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Purpose: Evidence on environmental correlates of physical activity (PA) conducted in Western developed countries may not be generalizable to Africa. This study examined the associations between perception of the neighborhood environment and PA and walking in African young adults. Design: Cross-sectional analysis of self-reported survey. Setting: University of Ibadan, in the capital city of Oyo State, Nigeria. Subjects: A representative sample of undergraduates of a Nigerian university, age 16 to 39 years and 50.7% female. Measures: Total walking activity and PA were measured with the short version of the International Physical Activity Questionnaire. Sixteen perceived neighborhood environmental variables were measured using the Physical Activity Neighborhood Environment Scale (PANES), which was used to assess environmental correlates of PA that are internationally relevant. Outcomes were meeting health-related guidelines for sufficient PA and walking activity. Results: After adjustments for demographics and dormitory site, the proximity of bus/transit stop (odds ratio [OR] = 1.41), traffic as not a problem (OR = .45; unexpected direction), and not many four-way intersections (OR = .72; unexpected direction) were significantly associated with sufficient PA. Low crime rate at night (OR = 1.53), many interesting things to look at (OR = 1.90), and seeing many people active (OR = .59; unexpected direction) were significantly associated with sufficient walking. Inconsistent patterns were also observed in gender-specific analyses. Conclusion: Few neighborhood environment correlates of PA or walking reported in the international literature were replicated with African young adults. Environmental measures need to be developed that are tailored to low- and middle-income countries, such as those in Africa, so that research in understudied regions can advance.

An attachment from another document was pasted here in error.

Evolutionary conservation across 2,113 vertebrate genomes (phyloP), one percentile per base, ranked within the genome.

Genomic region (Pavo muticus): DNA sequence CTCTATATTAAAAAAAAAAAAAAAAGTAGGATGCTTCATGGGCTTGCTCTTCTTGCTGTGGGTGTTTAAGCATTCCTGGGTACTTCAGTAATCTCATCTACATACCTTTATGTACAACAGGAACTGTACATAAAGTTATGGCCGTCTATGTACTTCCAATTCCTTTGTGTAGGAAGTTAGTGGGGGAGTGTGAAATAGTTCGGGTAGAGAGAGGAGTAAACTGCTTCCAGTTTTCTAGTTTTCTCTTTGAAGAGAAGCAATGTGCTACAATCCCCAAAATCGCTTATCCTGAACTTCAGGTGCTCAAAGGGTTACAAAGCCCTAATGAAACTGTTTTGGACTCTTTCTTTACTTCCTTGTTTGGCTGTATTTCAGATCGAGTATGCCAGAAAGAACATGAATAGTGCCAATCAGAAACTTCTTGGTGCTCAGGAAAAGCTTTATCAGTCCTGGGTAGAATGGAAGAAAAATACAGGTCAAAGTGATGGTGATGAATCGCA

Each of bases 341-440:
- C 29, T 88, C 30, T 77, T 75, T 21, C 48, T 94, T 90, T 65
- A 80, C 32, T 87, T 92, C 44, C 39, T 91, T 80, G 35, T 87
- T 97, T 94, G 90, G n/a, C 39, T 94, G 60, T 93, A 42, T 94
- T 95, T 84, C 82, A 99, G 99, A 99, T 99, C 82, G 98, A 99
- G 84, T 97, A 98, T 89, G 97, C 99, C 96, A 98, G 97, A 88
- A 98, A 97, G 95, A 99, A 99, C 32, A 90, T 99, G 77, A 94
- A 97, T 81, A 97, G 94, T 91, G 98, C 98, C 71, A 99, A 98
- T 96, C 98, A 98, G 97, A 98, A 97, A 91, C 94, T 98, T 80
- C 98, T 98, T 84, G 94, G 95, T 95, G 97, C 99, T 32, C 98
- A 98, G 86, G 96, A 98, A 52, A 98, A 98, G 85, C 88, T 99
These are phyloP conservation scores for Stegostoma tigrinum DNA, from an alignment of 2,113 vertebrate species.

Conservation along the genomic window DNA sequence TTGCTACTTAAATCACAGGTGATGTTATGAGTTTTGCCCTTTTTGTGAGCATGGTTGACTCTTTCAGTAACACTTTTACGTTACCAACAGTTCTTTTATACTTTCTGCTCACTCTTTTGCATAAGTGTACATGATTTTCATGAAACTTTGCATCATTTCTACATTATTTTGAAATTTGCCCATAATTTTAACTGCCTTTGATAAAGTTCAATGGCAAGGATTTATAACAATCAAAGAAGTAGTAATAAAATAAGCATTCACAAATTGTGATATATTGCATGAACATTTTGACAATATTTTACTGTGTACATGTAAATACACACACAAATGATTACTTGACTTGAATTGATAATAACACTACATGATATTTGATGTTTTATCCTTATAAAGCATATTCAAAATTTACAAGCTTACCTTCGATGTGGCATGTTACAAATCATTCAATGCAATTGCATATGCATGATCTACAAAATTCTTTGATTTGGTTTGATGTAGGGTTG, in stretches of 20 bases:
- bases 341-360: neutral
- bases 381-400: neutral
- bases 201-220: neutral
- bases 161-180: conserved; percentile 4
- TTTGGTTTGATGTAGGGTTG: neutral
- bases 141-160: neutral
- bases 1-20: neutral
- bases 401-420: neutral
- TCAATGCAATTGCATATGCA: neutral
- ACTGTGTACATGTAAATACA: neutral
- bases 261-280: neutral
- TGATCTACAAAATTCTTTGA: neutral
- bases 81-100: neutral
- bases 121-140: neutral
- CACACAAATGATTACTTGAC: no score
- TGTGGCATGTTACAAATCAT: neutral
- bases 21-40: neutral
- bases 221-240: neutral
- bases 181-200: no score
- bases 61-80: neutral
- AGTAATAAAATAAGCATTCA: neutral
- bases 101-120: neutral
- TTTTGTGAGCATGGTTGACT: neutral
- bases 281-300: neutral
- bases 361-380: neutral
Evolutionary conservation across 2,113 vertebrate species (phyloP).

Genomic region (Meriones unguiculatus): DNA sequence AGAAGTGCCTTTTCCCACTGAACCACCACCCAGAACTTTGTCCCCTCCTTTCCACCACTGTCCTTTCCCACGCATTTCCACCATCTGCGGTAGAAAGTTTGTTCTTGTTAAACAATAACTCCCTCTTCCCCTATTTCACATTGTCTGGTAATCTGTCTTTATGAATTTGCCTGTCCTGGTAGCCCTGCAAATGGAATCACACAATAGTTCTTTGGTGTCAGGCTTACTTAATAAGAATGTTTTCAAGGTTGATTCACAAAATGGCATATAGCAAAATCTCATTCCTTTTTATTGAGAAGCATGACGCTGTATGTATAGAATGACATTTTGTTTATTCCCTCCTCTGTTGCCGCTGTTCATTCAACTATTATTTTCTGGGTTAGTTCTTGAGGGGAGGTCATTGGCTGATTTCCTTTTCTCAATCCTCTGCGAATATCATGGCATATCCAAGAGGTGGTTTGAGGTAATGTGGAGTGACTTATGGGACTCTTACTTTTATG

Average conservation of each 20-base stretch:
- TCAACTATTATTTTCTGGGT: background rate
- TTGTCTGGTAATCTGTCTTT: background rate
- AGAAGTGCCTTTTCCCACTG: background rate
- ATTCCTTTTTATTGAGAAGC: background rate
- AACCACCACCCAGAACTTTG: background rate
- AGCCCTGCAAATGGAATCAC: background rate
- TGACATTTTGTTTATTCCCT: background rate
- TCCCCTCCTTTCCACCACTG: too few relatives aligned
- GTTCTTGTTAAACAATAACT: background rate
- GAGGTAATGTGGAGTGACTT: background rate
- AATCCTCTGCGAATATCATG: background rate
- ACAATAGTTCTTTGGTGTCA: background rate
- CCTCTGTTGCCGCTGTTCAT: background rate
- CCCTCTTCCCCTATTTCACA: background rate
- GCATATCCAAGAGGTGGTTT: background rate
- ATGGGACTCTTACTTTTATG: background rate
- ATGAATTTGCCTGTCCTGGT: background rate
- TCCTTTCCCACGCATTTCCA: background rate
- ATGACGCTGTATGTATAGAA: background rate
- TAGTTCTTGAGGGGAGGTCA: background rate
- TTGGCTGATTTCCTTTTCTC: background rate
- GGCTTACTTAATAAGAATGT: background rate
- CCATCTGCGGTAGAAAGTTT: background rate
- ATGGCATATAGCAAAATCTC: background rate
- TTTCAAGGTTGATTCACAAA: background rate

Institute for Health and Ageing

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Journal Article

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